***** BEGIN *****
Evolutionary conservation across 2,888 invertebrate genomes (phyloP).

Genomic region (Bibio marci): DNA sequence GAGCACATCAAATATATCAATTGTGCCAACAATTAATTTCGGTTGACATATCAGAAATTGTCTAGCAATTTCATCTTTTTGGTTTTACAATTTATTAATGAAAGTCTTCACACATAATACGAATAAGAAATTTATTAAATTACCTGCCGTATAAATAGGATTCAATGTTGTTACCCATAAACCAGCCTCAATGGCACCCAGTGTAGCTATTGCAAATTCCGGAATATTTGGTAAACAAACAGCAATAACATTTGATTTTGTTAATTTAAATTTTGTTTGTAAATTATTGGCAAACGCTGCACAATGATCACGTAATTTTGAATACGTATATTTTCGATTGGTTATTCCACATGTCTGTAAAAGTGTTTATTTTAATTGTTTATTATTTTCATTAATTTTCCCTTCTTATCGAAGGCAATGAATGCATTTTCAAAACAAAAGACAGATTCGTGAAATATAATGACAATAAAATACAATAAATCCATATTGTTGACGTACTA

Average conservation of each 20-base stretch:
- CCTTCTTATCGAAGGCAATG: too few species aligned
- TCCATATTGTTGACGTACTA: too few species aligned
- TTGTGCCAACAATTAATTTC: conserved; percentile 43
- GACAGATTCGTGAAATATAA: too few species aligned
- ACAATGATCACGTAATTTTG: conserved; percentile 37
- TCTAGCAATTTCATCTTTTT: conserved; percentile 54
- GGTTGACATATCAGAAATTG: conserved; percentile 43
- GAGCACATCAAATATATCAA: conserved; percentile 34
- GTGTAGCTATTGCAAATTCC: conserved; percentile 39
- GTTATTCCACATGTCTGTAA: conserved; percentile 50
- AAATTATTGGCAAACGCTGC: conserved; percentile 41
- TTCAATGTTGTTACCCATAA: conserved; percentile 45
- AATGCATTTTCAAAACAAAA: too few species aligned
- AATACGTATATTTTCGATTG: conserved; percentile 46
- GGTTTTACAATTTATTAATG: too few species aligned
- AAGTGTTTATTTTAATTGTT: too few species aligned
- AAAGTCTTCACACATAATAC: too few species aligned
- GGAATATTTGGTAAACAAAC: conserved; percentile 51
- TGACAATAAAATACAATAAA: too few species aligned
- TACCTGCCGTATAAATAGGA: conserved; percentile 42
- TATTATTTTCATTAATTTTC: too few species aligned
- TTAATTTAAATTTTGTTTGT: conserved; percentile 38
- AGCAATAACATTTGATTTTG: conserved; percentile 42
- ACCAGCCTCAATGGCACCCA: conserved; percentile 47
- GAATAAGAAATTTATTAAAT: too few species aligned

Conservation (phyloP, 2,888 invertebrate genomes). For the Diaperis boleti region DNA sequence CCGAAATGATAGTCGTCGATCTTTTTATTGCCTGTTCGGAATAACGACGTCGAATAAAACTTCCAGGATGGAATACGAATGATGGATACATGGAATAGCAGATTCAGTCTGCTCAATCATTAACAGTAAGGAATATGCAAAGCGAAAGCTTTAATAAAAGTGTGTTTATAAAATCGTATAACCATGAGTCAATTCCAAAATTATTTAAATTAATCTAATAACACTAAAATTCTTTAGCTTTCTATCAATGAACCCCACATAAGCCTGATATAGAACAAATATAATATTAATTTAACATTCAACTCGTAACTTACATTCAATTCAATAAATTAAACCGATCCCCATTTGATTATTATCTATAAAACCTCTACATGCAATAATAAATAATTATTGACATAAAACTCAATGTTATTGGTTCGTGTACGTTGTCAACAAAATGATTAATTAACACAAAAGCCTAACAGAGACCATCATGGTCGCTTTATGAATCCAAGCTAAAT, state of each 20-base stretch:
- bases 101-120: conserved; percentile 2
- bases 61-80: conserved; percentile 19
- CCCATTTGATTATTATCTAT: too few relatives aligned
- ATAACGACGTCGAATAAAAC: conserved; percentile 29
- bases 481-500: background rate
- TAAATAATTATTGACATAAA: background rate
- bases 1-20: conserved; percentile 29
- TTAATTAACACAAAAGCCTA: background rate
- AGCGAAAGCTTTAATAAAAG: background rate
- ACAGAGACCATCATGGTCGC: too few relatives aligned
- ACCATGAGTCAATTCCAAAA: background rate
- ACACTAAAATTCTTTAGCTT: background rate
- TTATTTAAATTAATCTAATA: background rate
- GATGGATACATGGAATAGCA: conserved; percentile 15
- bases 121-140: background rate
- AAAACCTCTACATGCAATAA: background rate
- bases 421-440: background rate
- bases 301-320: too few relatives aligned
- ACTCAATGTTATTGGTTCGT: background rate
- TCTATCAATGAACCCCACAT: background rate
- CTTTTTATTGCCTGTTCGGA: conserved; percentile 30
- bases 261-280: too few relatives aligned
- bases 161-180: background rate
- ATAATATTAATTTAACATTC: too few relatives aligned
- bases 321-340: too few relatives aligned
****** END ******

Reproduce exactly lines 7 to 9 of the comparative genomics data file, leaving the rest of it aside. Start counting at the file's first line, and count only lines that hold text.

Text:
- GACAGATTCGTGAAATATAA: too few species aligned
- ACAATGATCACGTAATTTTG: conserved; percentile 37
- TCTAGCAATTTCATCTTTTT: conserved; percentile 54